Every living thing, from the simplest organism to human beings, has a life cycle. The pattern is familiar: moving from simple to more complex, from beginnings and rapid growth to maturity, decline, and death. Each stage requires specific types of nurture before moving to the next. You may not think companies have life cycles, but they do.

We’ve talked about the importance of HR personnel getting out of their box and learning the business. But knowing where your company or product falls along the business life cycle is equally important. Why?

Company Life cycle

Whether for a person or for a company, each stage has particular needs and presents particular challenges and opportunities. The company life cycle is often divided into four sections: Introduction, Growth, Maturity, and Decline.

Just as a newborn needs a lot of attention and care in order to grow, companies or a product line in early stages of development and launch require a big shot of creativity and energy before getting off the ground. A company experiencing decline may need a change in management or training to prepare employees for a new task. Different stage. Different needs. HR will do its best job when it’s tuned in to not only what’s needed in the present, but also what’s coming up.

What It Means for HR

For example, imagine you work in a company that manufactures medical devices. Introduction: Your R&D department has come up with an idea for a new gizmo. HR will be looking for talent to bring onboard. Growth: As the product moves from idea to production and sales, you’ll need to find marketers that can show healthcare providers and care centers why this new product will provide better outcomes for their patients. You may need to expand your workforce. Maturity: As bureaucracy develops, you’ll have additional tasks: forms, training programs, and planning for increased workforce needs.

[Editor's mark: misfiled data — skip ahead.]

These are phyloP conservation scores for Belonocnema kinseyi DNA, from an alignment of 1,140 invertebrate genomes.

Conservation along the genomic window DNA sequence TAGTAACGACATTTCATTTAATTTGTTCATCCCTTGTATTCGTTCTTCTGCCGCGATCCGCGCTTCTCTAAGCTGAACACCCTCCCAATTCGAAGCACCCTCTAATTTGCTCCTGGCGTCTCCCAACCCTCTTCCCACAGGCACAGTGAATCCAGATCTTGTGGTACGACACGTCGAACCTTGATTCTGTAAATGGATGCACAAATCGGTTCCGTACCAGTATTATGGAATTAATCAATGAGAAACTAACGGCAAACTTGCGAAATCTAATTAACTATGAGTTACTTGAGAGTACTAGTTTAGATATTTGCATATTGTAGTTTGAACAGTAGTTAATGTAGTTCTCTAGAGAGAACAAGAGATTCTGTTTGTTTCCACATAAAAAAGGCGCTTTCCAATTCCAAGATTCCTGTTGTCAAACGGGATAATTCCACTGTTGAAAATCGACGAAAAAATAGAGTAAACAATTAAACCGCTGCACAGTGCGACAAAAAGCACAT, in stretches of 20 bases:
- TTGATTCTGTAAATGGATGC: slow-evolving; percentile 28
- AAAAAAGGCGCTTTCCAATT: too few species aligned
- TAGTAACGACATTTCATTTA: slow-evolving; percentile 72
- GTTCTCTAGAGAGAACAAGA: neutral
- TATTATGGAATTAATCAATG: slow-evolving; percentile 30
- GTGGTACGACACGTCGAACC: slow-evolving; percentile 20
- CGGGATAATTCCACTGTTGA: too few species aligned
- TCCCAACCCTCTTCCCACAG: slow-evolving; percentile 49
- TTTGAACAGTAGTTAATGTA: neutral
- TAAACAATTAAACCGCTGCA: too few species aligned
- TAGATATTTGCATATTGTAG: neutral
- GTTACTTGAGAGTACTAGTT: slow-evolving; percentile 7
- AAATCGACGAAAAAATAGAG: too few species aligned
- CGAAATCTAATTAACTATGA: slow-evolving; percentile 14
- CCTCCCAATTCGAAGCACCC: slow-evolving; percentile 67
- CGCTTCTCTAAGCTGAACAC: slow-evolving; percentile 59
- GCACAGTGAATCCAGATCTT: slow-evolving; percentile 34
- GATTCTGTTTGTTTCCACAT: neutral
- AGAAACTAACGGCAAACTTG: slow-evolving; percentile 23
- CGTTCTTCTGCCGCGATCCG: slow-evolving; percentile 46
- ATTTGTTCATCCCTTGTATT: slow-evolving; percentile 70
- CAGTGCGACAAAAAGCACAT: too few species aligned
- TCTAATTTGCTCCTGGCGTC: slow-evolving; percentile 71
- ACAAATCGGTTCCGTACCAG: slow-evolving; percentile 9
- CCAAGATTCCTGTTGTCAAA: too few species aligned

Decline: Eventually, what was once new becomes old, and customers flock to the new product taking over your niche. Sales drop as does the need for the specialized workforce. Now HR will be involved in retraining employees or perhaps assisting them through the process of finding and transitioning into new employment. Of course, the hope is that the R&D team has come up with a new idea, and the product life cycle is beginning again.

It’s Always about the People

As always, throughout the process, HR’s concern is with employees: Finding new ones, engaging current ones, and helping them exit when necessary. HR will be most effective if it’s a step ahead of the game. You want to see what’s going to be needed before it’s immediate. Much better to be looking for fresh talent and enthusiastic marketers, or lining up retraining programs before someone walks into the office and says, “We need more developers,” or “We have to lay off 50 workers.”

The best way to avoid surprises, serve and retain employees, and contribute to your company’s success is to have a good idea of where it falls on the spectrum. It may be in a few places at once! One product or service may be in developing stages while another is on the way out. But by networking with the other departments and having a grasp of the big picture, you’ll know that. After all, you’ve put in some time on the life cycle!

 

Joe Rotella, SPHR, SHRM-SCP
Joe Rotella, SPHR, SHRM-SCP
Chief Marketing Officer at Delphia Consulting
Joe is a leading thinker and a professional speaker in the areas of HR technology, marketing, and web usability. He is a well-recognized speaker for the Society of Human Resources Management.